(pp. 14-19)

    I would like briefly to share my observations on the following topics: how to view China’s development; how to view the path of China’s rise; and how to view the relationship between China’s rise and Asia.

    It has been precisely a quarter of a century since the inception of China’s reform and opening up. During these twenty-five years, China has made important progress and scored a series of new achievements. It started to become a well-off society at the beginning of the twenty-first century, and is now concentrating on building on that achievement for the benefit of the whole economy....

  6. Enough to Keep This and the Next Two to Three Generations of Chinese Extremely Busy Interview with Anthony Yuen, Phoenix TV, November 3, 2003
    (pp. 20-28)
    Anthony Yuen

    Anthony Yuen: In your speech just now at the Bo’ao Forum for Asia, you used a very interesting concept, “the two mathematical propositions”—or multiplication and division—to explain China’s development problems. Can you elaborate on that?

    Zheng Bijian: I think this is something we Chinese are living with everyday, and I have highlighted it only because it is an easy way to understand the problems China faces in its development and China’s development path.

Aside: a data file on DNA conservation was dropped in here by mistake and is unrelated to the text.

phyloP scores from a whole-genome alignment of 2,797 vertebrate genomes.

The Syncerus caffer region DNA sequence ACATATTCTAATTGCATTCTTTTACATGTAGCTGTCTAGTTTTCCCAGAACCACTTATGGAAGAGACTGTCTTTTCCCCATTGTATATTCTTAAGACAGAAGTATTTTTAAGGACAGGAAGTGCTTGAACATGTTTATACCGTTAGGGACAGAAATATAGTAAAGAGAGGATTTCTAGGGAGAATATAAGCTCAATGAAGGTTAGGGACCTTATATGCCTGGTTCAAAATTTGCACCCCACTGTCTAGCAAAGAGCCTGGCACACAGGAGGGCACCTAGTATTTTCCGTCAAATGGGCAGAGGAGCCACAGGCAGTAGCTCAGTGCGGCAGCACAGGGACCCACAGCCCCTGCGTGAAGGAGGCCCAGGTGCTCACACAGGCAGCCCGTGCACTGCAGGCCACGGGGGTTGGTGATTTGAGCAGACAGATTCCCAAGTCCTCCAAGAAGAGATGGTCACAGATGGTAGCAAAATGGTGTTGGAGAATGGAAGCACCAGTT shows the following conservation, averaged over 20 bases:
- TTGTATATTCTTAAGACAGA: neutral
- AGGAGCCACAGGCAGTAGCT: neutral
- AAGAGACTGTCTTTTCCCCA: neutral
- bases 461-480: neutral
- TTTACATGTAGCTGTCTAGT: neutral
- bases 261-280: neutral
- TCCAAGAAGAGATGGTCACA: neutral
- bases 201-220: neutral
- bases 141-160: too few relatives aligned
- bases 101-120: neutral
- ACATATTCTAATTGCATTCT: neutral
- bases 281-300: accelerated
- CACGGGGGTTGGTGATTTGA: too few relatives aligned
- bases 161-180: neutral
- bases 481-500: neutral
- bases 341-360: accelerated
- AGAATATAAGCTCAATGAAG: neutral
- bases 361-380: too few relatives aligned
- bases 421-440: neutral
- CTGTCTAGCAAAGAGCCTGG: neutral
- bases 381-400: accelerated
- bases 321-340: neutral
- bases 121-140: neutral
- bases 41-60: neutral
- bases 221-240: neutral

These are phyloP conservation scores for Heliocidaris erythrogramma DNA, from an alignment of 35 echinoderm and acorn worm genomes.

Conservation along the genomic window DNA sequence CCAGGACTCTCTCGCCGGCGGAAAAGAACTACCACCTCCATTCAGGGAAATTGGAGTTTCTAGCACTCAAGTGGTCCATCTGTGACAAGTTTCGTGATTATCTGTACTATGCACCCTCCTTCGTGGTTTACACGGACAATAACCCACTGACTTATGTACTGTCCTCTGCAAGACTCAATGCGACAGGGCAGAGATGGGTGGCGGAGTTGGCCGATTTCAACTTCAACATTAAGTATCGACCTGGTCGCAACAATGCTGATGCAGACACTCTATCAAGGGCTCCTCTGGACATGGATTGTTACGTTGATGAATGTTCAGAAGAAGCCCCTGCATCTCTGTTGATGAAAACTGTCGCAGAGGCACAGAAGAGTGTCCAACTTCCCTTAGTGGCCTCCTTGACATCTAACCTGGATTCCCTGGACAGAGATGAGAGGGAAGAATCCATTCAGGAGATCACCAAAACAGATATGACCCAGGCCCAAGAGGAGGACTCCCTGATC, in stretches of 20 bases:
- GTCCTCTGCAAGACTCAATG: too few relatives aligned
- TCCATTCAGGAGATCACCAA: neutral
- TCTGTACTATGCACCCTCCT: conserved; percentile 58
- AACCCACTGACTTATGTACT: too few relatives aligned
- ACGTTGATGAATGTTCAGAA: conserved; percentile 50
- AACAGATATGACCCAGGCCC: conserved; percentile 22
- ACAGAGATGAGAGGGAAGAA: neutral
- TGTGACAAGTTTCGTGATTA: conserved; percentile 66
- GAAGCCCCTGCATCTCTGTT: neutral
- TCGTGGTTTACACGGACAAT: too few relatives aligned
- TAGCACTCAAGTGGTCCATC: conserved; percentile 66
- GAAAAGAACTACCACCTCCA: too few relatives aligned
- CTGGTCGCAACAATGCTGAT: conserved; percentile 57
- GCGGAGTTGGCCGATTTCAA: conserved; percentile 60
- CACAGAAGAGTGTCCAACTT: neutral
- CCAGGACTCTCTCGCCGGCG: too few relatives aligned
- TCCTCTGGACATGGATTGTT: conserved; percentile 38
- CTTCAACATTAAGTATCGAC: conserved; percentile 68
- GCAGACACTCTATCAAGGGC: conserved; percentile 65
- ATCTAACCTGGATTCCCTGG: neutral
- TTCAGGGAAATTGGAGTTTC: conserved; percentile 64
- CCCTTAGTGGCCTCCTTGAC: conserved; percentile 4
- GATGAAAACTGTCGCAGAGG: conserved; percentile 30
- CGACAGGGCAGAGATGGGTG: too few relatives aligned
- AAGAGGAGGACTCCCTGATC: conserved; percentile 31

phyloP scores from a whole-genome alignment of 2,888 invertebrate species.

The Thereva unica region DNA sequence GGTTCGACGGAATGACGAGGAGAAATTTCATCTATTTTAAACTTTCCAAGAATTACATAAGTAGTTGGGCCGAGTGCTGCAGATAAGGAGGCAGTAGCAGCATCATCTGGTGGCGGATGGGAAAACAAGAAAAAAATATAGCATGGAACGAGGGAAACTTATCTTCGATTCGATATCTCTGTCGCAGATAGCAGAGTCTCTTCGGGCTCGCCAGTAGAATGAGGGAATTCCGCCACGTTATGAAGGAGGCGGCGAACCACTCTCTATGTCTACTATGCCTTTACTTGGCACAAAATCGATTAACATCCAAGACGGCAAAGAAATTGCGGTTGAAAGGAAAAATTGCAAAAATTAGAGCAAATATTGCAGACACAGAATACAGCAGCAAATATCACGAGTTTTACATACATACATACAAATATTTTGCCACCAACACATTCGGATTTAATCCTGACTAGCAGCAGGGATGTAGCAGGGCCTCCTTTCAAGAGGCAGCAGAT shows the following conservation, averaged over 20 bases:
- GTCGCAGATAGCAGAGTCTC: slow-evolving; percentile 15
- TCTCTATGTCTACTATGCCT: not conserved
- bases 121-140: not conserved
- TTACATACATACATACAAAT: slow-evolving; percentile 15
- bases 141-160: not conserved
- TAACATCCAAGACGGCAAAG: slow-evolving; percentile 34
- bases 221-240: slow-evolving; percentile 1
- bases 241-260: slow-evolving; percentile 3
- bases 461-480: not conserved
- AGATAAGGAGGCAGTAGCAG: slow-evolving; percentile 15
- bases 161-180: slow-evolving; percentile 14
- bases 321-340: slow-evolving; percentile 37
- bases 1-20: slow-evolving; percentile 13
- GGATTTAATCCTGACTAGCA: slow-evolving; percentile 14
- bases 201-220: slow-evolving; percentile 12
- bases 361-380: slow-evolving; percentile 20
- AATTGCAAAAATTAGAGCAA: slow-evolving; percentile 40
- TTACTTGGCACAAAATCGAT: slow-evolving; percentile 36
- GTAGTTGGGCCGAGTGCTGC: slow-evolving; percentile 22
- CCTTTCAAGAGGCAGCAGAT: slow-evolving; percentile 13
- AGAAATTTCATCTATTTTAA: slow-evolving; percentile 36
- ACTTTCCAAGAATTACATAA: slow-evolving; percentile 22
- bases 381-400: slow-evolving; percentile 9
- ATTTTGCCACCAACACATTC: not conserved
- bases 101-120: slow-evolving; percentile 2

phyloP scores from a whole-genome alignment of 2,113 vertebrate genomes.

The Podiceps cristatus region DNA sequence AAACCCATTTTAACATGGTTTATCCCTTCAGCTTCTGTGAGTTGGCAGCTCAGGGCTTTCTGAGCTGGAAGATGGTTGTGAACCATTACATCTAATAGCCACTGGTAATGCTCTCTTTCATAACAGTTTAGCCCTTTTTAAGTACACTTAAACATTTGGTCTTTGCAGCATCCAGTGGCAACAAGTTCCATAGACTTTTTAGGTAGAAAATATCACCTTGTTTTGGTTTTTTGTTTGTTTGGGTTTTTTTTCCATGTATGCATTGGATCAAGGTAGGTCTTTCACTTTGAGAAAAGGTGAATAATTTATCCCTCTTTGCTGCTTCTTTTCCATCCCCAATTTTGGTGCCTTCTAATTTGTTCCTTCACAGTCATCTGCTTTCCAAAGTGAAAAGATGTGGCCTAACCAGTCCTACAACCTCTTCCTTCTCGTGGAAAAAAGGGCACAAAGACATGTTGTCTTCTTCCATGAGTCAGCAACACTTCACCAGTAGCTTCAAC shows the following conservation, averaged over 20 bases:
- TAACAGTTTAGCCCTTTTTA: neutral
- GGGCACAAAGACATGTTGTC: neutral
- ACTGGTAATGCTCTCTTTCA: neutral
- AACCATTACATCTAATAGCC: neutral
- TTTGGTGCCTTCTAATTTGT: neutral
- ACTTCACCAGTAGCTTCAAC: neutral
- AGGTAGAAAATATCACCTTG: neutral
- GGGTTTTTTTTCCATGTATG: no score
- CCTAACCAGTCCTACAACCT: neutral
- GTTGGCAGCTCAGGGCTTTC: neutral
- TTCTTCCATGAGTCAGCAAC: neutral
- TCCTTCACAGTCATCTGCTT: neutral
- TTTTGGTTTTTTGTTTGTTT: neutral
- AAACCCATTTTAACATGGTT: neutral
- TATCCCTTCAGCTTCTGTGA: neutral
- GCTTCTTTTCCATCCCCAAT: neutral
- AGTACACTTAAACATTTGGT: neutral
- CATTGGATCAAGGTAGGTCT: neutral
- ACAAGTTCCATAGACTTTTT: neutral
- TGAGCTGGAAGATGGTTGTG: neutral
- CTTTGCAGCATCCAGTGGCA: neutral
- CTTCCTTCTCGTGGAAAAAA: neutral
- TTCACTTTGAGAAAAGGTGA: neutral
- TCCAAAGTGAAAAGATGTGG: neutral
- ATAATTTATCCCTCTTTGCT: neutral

Take the “multiplication” first. Every country has its share of difficulties, troubles, and even afflictions in its development. For a relatively small country, a difficulty,...

  7. China’s Peaceful Rise and Opportunities for the Asia-Pacific Region Bo’ao Forum for Asia and China Reform Forum Roundtable Meeting, April 18, 2004
    (pp. 29-36)

    The China Reform Forum and the Bo’ao Forum for Asia have come together to discuss the important relationship between China’s peaceful rise and economic globalization. Due to China’s development, over the past two years “China threat” and “China collapse” have become hot topics in some countries. I have noticed lately that people are also quite interested in the topic of China’s peaceful rise and have raised some very thought-provoking questions that deserve answers. I would like to elaborate on three aspects of this issue: the nature and feasibility of China’s path to peaceful rise; what China’s peaceful rise will bring...

  8. China’s Development and New Path to a Peaceful Rise Villa d’Este Forum, September 2004
    (pp. 37-43)

    China’s rapid development in recent years has attracted wide attention, and its rise has become a hot topic in the international community. The key issue is how to perceive China’s future development in the first half of the twenty-first century. Here, I would like to share my observations on the following topics: how to perceive China’s achievements in development; and how to perceive China’s path of development in the first half of the twenty-first century.

    To illustrate China’s development achievements over the past twenty-five years, I offer some statistics. China adopted its policy of reform and opening up in 1978....